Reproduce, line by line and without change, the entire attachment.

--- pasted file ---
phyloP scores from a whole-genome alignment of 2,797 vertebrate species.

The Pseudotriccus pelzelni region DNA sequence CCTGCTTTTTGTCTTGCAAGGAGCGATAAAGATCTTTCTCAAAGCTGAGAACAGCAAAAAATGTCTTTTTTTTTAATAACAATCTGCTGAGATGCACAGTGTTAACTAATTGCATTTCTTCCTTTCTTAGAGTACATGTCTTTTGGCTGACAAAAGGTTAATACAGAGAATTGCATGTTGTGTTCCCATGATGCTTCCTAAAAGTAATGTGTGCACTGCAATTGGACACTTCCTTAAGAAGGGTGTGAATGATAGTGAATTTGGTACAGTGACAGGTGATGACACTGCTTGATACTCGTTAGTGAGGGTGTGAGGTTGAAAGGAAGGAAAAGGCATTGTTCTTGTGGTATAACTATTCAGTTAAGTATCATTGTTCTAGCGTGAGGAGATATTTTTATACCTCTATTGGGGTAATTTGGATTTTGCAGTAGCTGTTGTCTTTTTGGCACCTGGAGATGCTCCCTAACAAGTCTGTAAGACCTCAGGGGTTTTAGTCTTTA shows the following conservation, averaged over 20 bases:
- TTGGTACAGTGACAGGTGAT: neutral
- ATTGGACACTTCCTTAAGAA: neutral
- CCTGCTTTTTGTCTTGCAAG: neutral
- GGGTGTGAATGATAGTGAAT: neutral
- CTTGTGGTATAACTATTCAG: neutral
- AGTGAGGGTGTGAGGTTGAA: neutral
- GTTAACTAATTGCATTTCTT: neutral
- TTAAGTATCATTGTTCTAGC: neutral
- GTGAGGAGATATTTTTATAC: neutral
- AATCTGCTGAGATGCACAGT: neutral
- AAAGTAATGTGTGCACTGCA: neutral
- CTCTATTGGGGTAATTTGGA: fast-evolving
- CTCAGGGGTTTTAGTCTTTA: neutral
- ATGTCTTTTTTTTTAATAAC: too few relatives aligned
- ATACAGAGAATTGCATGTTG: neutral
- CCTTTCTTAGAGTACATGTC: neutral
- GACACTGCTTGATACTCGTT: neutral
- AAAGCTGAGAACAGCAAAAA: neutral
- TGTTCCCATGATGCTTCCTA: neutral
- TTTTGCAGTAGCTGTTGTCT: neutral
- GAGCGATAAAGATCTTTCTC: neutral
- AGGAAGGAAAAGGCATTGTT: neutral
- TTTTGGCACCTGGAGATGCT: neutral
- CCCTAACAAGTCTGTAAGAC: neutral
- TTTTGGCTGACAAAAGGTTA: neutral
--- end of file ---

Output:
phyloP scores from a whole-genome alignment of 2,797 vertebrate species.

The Pseudotriccus pelzelni region DNA sequence CCTGCTTTTTGTCTTGCAAGGAGCGATAAAGATCTTTCTCAAAGCTGAGAACAGCAAAAAATGTCTTTTTTTTTAATAACAATCTGCTGAGATGCACAGTGTTAACTAATTGCATTTCTTCCTTTCTTAGAGTACATGTCTTTTGGCTGACAAAAGGTTAATACAGAGAATTGCATGTTGTGTTCCCATGATGCTTCCTAAAAGTAATGTGTGCACTGCAATTGGACACTTCCTTAAGAAGGGTGTGAATGATAGTGAATTTGGTACAGTGACAGGTGATGACACTGCTTGATACTCGTTAGTGAGGGTGTGAGGTTGAAAGGAAGGAAAAGGCATTGTTCTTGTGGTATAACTATTCAGTTAAGTATCATTGTTCTAGCGTGAGGAGATATTTTTATACCTCTATTGGGGTAATTTGGATTTTGCAGTAGCTGTTGTCTTTTTGGCACCTGGAGATGCTCCCTAACAAGTCTGTAAGACCTCAGGGGTTTTAGTCTTTA shows the following conservation, averaged over 20 bases:
- TTGGTACAGTGACAGGTGAT: neutral
- ATTGGACACTTCCTTAAGAA: neutral
- CCTGCTTTTTGTCTTGCAAG: neutral
- GGGTGTGAATGATAGTGAAT: neutral
- CTTGTGGTATAACTATTCAG: neutral
- AGTGAGGGTGTGAGGTTGAA: neutral
- GTTAACTAATTGCATTTCTT: neutral
- TTAAGTATCATTGTTCTAGC: neutral
- GTGAGGAGATATTTTTATAC: neutral
- AATCTGCTGAGATGCACAGT: neutral
- AAAGTAATGTGTGCACTGCA: neutral
- CTCTATTGGGGTAATTTGGA: fast-evolving
- CTCAGGGGTTTTAGTCTTTA: neutral
- ATGTCTTTTTTTTTAATAAC: too few relatives aligned
- ATACAGAGAATTGCATGTTG: neutral
- CCTTTCTTAGAGTACATGTC: neutral
- GACACTGCTTGATACTCGTT: neutral
- AAAGCTGAGAACAGCAAAAA: neutral
- TGTTCCCATGATGCTTCCTA: neutral
- TTTTGCAGTAGCTGTTGTCT: neutral
- GAGCGATAAAGATCTTTCTC: neutral
- AGGAAGGAAAAGGCATTGTT: neutral
- TTTTGGCACCTGGAGATGCT: neutral
- CCCTAACAAGTCTGTAAGAC: neutral
- TTTTGGCTGACAAAAGGTTA: neutral